IMG_1300 Bizibilder has finally attached the doors to his Observatory – if you compare this picture with one a few posts back you can see that the doors are now no longer bowed.  For the time being the building can be considered “finished” in that is is now useable.  There is still plenty to do – as soon as the weather warms up!!  There needs to be an outside step – so Bizibilder doesn’t have to walk on a flowerbed to get to the doors!  as well as an interior, slightly raised, floor so that Bizibilder doesn’t have to stand for hours on cold concrete – All the comforts of home!!
Bizibilder has finally put the telescope and mount into the Observatory.  The tripod is deliberately set to the proposed height of the pier (still to be finished) so that Bizibilder can check on visibility – especially low to the south. IMG_1304
IMG_1308 As snug as a bug in a rug!!!

All closed up and locked – Bizibilder’s Observatory, phase one, completed.

(The padlocks are the only visible security on the building – for obvious reasons Bizibilder is not showing or describing any further measures taken)

Sunday, 6 December 2009

“Dundoorsin”

IMG_1296 Bizibilder has finished the construction and modification of the doors of his Observatory.  Here are a couple of pictures of the new lower “sliders” for the doors.  When hung the doors slide easily both ways and there is less than 1mm free play on the bottom door runner when the doors are closed – slightly more when the doors are open due to the design of the runners.
The “sliders” are tapered slightly so that they follow the taper of the folded steel that they run in.  They are made of Aluminium and simply bolted through from the top. IMG_1298
IMG_1299 The “posh” side of the doors with the two hasp and staples in place.  All Bizibilder needs to do now is redo the matt black paint on the insides of the doors – which will be done in the warmth of his workshop - and then hang the doors for good.

Saturday, 5 December 2009

It’s a game of two Hasps!

Fixing the door “hasp and staple” locks was the next job for Bizibilder.  Not as easy as it seemed when trying to get four pressed steel “countersinks” to lie flat on a very thin sheet steel door!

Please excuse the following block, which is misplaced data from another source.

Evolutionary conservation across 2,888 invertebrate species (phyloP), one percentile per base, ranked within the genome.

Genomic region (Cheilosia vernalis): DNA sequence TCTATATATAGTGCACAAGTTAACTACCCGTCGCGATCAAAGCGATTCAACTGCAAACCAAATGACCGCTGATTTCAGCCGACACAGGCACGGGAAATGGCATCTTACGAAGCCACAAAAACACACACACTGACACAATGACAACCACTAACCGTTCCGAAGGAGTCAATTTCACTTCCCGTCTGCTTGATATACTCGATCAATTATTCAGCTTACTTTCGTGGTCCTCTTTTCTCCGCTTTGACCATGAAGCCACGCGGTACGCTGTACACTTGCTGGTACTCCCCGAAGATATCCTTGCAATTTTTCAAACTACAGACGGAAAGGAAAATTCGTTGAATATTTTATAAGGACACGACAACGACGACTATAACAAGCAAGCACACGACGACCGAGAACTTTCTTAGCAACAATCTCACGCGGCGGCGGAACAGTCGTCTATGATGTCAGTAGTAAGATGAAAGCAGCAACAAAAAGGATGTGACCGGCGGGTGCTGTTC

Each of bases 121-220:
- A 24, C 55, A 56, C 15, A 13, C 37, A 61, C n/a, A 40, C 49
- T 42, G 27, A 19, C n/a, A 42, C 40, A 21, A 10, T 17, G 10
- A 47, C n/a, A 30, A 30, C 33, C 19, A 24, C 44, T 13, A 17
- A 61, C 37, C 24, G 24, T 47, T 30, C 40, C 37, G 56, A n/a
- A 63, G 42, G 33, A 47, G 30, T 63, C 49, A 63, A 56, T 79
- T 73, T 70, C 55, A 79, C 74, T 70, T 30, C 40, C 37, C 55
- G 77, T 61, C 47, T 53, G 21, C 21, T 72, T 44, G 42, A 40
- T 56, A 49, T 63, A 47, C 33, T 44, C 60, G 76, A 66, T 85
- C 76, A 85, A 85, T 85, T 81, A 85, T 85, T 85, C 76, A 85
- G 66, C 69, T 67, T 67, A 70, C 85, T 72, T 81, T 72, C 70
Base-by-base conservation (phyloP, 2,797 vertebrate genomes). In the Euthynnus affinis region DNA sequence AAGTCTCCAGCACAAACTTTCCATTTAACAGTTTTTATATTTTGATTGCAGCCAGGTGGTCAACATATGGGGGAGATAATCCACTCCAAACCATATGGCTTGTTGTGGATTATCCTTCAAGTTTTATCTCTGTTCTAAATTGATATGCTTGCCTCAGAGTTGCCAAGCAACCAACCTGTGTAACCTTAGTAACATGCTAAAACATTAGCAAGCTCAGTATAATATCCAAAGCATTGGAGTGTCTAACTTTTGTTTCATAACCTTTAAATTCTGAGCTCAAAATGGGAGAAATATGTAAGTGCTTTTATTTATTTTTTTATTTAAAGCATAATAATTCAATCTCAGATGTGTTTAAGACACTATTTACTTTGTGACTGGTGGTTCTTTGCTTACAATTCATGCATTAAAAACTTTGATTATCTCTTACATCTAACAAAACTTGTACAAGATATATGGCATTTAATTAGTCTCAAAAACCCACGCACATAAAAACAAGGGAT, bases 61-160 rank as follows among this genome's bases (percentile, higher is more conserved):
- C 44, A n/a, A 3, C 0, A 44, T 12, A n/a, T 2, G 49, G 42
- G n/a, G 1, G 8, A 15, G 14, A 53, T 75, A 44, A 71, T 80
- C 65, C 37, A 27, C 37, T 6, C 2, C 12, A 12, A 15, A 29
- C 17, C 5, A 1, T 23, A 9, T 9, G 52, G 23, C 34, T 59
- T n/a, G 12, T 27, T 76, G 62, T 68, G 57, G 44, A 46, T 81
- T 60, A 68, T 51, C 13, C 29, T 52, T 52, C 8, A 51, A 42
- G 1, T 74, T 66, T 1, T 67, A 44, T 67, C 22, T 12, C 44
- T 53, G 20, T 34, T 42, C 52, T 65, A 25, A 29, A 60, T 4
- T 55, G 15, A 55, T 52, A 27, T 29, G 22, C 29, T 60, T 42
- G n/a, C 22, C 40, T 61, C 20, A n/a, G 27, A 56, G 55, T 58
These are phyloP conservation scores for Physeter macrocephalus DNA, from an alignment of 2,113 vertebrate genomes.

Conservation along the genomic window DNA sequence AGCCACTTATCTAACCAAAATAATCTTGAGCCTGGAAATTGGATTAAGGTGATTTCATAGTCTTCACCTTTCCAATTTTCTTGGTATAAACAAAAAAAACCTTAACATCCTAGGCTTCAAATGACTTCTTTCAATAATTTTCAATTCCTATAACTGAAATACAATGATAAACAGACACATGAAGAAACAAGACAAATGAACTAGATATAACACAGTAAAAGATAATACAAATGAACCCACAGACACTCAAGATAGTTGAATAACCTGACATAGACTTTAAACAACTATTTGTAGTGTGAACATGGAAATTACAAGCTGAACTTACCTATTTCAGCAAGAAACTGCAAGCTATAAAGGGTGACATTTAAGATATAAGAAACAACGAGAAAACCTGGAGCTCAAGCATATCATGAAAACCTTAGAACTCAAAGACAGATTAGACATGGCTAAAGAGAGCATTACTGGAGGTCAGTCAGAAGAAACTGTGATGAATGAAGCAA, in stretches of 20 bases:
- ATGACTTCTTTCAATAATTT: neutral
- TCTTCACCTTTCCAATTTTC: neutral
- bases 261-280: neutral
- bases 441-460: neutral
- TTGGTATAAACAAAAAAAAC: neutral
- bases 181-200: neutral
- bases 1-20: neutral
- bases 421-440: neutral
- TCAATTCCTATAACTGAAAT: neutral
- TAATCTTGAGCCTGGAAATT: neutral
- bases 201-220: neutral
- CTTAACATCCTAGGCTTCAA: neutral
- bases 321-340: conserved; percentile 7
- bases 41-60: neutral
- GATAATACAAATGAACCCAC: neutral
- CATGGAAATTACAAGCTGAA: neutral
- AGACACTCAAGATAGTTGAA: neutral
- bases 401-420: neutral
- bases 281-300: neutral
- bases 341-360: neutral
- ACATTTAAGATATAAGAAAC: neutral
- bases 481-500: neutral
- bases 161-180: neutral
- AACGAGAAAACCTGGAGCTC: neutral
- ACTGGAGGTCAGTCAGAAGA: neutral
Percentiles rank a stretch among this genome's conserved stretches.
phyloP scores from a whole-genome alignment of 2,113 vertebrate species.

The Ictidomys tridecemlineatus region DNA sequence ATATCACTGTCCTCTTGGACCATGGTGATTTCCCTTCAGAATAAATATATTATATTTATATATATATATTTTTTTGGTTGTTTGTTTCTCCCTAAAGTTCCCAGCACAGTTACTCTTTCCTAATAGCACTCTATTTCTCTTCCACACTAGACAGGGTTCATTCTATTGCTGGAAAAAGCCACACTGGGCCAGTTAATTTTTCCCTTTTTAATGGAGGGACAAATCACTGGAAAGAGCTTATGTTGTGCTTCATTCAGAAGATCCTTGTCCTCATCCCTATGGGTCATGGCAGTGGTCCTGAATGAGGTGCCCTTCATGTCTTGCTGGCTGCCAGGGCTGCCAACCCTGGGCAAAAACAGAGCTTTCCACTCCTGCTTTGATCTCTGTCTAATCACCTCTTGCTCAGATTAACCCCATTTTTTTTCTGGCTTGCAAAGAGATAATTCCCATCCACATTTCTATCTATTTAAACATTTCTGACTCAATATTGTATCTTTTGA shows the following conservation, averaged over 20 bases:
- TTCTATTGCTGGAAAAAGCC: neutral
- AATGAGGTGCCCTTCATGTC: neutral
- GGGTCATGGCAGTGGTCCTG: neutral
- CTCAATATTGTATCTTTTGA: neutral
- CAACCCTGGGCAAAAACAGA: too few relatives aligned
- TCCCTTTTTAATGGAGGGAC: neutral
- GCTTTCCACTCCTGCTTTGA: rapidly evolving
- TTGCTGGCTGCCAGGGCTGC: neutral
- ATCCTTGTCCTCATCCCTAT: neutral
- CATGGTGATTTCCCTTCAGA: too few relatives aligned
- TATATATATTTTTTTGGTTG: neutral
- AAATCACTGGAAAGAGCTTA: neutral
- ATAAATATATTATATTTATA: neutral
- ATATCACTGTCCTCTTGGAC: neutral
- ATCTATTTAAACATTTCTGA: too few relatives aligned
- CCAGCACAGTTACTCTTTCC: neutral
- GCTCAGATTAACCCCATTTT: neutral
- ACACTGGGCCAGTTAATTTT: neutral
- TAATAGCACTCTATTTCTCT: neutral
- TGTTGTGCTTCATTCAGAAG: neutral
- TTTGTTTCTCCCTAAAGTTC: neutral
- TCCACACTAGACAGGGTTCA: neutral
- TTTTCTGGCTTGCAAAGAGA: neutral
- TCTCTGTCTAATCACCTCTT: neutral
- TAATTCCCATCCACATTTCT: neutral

These were the tools for the job – a 90 deg cone made from a steel off-cut and a nice big hammer!
It worked – Bizibilder was worried about distortion of the door but this did not happen.
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The inside of the hasp – with a metal backing plate for strength.  One down one to go! – Bizibilder said it was a game of two hasps!!! IMG_1295
   

Turning things round…

Bizibilder has spent the evenings this week getting the insides of the doors braced.  It has been a long and repetitive job!

As the original door fittings have been scrapped a few new parts have had to be made.  The upper runners will still function as designed but may need a washer or two to get the alignments right.  However the lower door runners will no longer fit so Bizibilder has had to make new parts.  Originally a plastic “angle” (held in place with one screw) that was at least 5mm too “narrow” for the lower runner was supplied – it was effectively useless.
IMG_1288
Four neat “lower runner buttons” were turned up on the lathe this afternoon.  These will bolt to the lower angle bracing and are sized to fit within the lower runners with minimum clearance.

(Oops! Bizibilder has admitted having a lathe!! whilst extremely useful for this kind of job it is not essential – suitable parts could easily be filed to shape, in fact there is no reason that they should even be round!)
buttons

Sunday, 29 November 2009